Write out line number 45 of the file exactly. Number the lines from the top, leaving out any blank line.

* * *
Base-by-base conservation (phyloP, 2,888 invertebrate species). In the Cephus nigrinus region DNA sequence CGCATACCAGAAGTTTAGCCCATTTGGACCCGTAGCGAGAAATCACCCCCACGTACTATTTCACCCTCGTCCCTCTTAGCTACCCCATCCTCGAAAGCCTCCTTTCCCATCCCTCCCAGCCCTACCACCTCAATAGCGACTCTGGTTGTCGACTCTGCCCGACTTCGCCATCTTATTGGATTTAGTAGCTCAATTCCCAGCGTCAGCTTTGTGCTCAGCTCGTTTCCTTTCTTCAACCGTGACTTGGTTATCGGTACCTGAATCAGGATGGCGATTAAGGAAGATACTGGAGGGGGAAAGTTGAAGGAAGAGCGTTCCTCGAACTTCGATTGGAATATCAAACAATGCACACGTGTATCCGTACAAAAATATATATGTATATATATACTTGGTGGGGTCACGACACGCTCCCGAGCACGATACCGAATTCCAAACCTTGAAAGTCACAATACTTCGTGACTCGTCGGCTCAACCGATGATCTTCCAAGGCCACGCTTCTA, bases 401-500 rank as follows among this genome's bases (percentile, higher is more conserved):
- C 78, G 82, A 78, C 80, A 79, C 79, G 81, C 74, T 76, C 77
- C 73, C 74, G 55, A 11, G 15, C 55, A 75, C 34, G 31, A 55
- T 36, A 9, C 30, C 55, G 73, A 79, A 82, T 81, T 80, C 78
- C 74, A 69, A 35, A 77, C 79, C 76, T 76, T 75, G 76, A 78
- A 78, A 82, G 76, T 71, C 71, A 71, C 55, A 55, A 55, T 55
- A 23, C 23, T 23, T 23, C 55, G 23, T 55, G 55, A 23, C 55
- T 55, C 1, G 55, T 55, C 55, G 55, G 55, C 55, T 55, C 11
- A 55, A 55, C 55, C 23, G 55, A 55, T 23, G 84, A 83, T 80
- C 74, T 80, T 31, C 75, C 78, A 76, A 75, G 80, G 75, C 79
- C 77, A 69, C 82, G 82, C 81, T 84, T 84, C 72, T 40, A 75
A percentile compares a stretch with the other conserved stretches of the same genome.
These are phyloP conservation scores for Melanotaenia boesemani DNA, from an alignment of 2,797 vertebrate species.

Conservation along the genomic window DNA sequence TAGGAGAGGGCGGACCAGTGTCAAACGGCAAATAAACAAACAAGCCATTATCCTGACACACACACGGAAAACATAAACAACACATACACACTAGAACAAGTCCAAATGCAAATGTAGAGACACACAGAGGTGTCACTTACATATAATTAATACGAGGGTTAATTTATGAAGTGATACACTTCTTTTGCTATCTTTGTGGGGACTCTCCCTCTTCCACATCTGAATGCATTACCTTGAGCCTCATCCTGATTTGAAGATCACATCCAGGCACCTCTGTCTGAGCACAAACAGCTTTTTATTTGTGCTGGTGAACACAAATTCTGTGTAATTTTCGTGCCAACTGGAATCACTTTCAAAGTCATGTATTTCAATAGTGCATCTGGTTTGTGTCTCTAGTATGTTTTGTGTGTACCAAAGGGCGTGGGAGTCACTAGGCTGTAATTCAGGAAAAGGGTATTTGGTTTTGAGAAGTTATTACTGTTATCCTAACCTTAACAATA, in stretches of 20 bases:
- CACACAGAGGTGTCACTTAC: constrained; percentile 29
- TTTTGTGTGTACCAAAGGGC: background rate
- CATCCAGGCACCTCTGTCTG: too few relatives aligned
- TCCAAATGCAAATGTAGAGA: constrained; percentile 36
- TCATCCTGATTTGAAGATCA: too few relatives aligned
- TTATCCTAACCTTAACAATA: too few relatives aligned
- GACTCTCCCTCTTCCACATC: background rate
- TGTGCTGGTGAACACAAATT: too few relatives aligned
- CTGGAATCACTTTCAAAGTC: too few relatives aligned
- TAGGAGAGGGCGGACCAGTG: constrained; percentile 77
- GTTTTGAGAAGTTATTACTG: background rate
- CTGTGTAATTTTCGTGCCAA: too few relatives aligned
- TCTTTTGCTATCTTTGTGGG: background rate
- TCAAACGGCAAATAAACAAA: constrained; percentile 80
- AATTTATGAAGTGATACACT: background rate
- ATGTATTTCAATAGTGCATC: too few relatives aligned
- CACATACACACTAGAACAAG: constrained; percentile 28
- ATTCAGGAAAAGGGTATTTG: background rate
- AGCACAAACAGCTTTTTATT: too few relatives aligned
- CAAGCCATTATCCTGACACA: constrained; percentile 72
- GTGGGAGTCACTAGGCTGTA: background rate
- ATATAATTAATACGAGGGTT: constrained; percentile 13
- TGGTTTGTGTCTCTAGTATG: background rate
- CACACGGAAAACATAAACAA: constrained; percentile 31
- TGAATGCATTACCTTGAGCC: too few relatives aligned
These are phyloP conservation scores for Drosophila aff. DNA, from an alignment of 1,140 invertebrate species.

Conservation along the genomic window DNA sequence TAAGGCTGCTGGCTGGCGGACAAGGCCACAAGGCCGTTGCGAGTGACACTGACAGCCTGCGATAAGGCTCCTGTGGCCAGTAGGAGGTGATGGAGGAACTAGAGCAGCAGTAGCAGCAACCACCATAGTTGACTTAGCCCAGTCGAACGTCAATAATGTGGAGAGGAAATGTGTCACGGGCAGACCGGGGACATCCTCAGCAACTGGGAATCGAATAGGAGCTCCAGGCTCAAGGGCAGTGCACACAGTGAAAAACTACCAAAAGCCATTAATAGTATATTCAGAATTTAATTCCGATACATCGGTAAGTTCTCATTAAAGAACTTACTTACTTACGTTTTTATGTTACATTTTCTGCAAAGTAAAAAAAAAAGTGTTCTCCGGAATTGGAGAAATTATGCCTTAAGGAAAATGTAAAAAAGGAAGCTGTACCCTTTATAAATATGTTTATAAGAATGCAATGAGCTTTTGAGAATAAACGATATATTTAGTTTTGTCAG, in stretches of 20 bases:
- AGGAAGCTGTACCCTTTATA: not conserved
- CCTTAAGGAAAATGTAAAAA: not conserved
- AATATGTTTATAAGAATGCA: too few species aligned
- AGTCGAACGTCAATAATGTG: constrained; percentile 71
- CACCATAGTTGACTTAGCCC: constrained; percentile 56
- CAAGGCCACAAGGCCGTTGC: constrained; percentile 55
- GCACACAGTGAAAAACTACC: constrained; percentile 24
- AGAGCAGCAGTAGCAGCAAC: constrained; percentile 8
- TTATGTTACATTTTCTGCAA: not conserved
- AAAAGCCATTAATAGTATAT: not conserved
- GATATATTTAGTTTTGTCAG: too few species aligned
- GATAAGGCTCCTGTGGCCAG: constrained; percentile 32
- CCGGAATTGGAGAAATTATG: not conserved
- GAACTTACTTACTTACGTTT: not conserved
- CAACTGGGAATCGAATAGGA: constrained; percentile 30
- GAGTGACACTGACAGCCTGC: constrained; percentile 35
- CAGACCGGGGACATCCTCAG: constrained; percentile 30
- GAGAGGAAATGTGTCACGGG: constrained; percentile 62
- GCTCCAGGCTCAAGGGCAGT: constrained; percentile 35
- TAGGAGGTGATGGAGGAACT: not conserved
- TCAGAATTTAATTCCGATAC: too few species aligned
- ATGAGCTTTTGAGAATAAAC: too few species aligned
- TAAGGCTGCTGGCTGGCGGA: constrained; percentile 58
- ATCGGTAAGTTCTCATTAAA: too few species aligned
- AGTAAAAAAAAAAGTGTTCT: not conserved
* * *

- AGTCGAACGTCAATAATGTG: constrained; percentile 71